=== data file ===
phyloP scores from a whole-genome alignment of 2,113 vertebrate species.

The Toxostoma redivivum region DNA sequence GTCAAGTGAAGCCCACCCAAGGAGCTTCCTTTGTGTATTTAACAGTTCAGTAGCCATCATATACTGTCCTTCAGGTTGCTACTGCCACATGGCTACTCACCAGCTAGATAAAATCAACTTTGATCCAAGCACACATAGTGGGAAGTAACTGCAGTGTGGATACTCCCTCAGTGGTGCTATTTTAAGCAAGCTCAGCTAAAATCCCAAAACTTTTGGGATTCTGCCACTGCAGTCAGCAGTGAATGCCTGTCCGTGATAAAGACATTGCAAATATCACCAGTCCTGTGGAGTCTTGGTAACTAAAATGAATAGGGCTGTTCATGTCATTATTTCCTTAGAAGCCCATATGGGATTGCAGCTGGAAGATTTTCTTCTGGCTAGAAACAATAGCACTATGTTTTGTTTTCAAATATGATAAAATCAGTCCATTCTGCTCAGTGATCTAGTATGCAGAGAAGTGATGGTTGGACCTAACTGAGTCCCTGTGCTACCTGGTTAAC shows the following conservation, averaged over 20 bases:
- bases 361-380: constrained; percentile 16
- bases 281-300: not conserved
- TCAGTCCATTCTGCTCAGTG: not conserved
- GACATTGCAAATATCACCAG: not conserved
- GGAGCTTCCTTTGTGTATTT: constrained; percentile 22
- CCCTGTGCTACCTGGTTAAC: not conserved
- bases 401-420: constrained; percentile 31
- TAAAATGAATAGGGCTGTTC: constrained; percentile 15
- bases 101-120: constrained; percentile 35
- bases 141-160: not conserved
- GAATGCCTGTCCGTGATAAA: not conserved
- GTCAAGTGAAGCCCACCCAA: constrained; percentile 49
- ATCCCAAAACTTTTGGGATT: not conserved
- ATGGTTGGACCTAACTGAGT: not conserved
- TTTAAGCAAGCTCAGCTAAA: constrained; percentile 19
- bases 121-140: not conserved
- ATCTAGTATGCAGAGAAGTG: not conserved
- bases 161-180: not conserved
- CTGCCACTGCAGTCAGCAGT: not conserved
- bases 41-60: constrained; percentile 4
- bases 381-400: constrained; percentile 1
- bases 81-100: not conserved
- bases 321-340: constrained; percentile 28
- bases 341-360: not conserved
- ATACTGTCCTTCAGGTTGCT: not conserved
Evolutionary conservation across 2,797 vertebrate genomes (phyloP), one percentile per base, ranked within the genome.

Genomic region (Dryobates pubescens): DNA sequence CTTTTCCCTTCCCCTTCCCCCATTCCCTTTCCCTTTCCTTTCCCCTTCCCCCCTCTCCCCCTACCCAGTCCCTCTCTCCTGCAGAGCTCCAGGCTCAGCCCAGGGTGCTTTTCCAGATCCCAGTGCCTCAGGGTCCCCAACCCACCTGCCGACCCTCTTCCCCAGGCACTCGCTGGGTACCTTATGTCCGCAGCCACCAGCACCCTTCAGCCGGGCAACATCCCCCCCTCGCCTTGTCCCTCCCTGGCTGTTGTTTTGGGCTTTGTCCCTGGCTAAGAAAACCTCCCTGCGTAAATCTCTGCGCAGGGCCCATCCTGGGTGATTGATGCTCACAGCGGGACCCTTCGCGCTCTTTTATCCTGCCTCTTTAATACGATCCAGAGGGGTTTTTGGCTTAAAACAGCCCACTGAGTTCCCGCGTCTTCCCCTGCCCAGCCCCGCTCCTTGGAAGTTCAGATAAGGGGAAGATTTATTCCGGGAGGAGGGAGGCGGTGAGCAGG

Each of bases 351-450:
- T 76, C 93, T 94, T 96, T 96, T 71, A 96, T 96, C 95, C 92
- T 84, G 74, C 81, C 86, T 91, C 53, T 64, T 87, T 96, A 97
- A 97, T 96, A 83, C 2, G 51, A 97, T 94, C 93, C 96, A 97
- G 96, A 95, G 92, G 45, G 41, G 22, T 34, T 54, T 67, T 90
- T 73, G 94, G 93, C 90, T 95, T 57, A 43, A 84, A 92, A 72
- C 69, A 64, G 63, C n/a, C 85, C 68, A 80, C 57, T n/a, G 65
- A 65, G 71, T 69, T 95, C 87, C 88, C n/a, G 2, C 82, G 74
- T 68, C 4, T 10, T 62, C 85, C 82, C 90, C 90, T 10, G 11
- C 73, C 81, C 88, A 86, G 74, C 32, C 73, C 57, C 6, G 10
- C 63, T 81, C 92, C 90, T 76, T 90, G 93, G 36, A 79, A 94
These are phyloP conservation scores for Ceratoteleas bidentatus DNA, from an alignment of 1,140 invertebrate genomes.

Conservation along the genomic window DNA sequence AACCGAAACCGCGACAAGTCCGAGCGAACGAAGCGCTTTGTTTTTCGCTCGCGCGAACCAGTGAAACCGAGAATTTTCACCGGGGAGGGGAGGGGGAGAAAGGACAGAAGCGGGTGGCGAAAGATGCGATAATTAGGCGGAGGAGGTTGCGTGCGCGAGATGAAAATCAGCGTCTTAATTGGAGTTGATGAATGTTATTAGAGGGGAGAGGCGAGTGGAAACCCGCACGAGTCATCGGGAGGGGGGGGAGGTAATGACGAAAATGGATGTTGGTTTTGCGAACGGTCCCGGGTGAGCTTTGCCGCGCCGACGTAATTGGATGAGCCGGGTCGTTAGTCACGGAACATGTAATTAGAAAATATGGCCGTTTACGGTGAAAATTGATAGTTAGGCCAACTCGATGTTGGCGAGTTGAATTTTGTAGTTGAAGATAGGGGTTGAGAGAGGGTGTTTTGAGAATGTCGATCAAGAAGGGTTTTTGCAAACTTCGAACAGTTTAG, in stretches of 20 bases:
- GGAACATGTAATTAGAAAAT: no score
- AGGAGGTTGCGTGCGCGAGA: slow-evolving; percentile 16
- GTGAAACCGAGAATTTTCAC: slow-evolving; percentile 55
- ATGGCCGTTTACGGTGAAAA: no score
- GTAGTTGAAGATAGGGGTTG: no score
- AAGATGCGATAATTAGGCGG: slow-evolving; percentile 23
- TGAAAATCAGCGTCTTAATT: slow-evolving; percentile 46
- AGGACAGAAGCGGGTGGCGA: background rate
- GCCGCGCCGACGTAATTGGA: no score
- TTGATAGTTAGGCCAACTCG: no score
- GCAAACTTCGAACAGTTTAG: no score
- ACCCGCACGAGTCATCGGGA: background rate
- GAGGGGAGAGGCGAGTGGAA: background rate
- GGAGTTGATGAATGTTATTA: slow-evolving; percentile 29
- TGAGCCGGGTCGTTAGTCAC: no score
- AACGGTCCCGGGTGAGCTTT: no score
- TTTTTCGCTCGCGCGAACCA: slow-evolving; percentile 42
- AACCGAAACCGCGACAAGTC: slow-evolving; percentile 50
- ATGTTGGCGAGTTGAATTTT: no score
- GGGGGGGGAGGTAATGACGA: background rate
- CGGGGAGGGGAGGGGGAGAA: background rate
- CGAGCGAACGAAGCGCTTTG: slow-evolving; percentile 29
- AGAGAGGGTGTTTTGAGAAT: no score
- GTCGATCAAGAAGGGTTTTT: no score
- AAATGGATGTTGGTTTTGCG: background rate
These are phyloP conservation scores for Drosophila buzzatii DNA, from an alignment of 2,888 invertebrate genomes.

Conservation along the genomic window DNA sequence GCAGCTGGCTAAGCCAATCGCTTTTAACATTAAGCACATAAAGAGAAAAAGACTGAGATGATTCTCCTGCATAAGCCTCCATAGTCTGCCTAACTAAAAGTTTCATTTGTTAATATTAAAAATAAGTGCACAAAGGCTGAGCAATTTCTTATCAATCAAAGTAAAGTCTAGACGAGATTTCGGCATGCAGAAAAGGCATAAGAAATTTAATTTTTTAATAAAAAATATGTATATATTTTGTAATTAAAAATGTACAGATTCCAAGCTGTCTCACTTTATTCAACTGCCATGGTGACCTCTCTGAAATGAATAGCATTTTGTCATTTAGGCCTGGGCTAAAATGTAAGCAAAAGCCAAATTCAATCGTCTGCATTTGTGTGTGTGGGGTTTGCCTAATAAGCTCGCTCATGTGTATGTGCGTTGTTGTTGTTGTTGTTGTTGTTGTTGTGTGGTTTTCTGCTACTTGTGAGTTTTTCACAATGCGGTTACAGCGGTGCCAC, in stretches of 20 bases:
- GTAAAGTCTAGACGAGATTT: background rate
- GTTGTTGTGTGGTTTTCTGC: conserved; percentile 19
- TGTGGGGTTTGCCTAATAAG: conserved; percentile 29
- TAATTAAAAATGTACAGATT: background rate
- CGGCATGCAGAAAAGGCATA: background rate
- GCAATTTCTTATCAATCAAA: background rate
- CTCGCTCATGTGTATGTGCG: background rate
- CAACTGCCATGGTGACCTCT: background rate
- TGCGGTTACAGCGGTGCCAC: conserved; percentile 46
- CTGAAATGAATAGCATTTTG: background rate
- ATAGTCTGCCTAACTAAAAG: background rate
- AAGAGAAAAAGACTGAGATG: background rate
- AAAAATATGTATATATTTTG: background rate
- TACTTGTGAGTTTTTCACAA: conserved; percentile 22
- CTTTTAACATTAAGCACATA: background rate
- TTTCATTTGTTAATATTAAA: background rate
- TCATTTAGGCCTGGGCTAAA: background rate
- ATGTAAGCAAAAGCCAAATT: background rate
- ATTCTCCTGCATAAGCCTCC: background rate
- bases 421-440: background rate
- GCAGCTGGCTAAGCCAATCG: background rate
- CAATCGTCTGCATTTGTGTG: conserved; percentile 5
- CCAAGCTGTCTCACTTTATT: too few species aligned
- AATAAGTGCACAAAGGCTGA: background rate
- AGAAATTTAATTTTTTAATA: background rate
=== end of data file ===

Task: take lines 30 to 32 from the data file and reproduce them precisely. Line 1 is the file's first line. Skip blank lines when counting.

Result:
Each of bases 351-450:
- T 76, C 93, T 94, T 96, T 96, T 71, A 96, T 96, C 95, C 92
- T 84, G 74, C 81, C 86, T 91, C 53, T 64, T 87, T 96, A 97